American Indians, Latinos Less Likely To Get New Kidney

New York, NY
January 1, 2005

NEW YORK—(January 1, 2005) – American Indians and Latinos are significantly less likely to receive a kidney transplant than whites, even though all groups are equally as likely to need the operation, according to a recent study in the American Journal of Kidney Diseases, the official publication of the National Kidney Foundation.

During the study, researchers found that American Indians are more than 60 percent less likely to receive a new kidney than whites, even when both have received transplant referrals. Among Latinos, the rate of kidney transplant was 40 percent below that seen among whites.

“Like African-Americans, other minority groups are also denied access to lifesaving care for chronic kidney disease, suggesting that experts still have a lot of work to do when addressing and removing barriers to access and care for minority groups,” says David G. Warnock, MD, president of the National Kidney Foundation and director of the Division of Nephrology at the University of Alabama at Birmingham.

According to the National Kidney Foundation, more than 20 million Americans—one in nine adults—have chronic kidney disease. More than 20 million more are at increased risk for developing kidney disease, and most don't even know it.

If left untreated, chronic kidney disease (CKD) can progress to end-stage renal disease or kidney failure, when people need either dialysis or a kidney transplant to survive. Today, American Indians and Latinos are twice as likely as whites to develop end-stage renal disease, and the rate of this form of CKD is increasing much more rapidly in these minority groups.

Previous research has shown that African-Americans who need new kidneys are less likely to get them. To investigate whether the same troubling pattern occurs among other minority groups, researchers followed 1,335 dialysis patients between the ages of 20 and 59 from Arizona and New Mexico, two states with high rates of Latino and American Indian residents, to see who received new kidneys over a 7-year period.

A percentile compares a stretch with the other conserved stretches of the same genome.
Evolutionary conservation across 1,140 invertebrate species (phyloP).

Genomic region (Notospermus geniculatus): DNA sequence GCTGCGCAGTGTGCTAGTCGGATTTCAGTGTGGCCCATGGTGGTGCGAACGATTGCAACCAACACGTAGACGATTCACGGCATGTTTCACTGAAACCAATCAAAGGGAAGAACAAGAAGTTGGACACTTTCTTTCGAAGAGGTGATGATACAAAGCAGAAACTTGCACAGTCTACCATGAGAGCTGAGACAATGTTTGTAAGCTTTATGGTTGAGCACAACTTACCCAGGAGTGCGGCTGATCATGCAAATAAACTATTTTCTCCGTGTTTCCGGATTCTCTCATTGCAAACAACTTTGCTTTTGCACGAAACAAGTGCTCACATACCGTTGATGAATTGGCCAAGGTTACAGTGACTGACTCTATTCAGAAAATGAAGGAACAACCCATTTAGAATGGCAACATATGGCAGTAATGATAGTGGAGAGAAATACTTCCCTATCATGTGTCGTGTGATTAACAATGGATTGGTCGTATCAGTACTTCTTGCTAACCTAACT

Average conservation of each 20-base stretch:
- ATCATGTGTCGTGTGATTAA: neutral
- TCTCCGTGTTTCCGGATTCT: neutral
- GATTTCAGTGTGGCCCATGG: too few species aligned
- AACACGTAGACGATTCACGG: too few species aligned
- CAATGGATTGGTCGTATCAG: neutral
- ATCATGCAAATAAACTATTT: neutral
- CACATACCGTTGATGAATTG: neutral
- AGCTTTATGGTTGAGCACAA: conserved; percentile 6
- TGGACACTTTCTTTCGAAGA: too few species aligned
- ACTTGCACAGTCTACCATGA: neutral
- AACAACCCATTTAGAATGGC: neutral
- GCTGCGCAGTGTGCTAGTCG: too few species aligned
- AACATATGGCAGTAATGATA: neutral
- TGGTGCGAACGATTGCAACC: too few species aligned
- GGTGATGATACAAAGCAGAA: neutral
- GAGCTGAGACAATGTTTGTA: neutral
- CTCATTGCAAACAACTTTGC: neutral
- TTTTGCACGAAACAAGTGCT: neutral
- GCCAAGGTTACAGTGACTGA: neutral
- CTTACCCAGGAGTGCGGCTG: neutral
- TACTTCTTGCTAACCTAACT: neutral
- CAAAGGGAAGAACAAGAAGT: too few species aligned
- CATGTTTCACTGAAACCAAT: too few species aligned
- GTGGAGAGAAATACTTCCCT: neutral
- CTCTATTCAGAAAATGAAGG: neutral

Despite the fact that American Indians and Latinos were just as – if not more—likely as whites to be considered candidates for kidney transplant, both were less likely to be placed on a transplant waiting list, and less likely to get a new kidney than whites.

However, both minority groups appeared to fare just as well as whites after the transplant.

Both American Indians and Latinos were more likely to refuse a new kidney than whites, often saying they preferred to stay on dialysis, were afraid of the surgery, or voicing cultural or religious objections. Moreover, approximately 80 percent of American Indians lived on a tribal reservation, and almost three-quarters had to drive at least 1 hour to get to a kidney transplant center, while only one-quarter of whites had the same travel time.

“Improving how we educate minority patients about the benefits of kidney transplant, and helping them get to places where they will receive the transplant, may help shrink the healthcare gap currently separating whites and minorities when it comes to end-stage renal disease,” says Warnock.

The National Kidney Foundation is a major voluntary health organization, which seeks to prevent kidney and urinary tract diseases, improve the health and well-being of individuals and families affected by these diseases, and increase the availability of all organs for transplantation.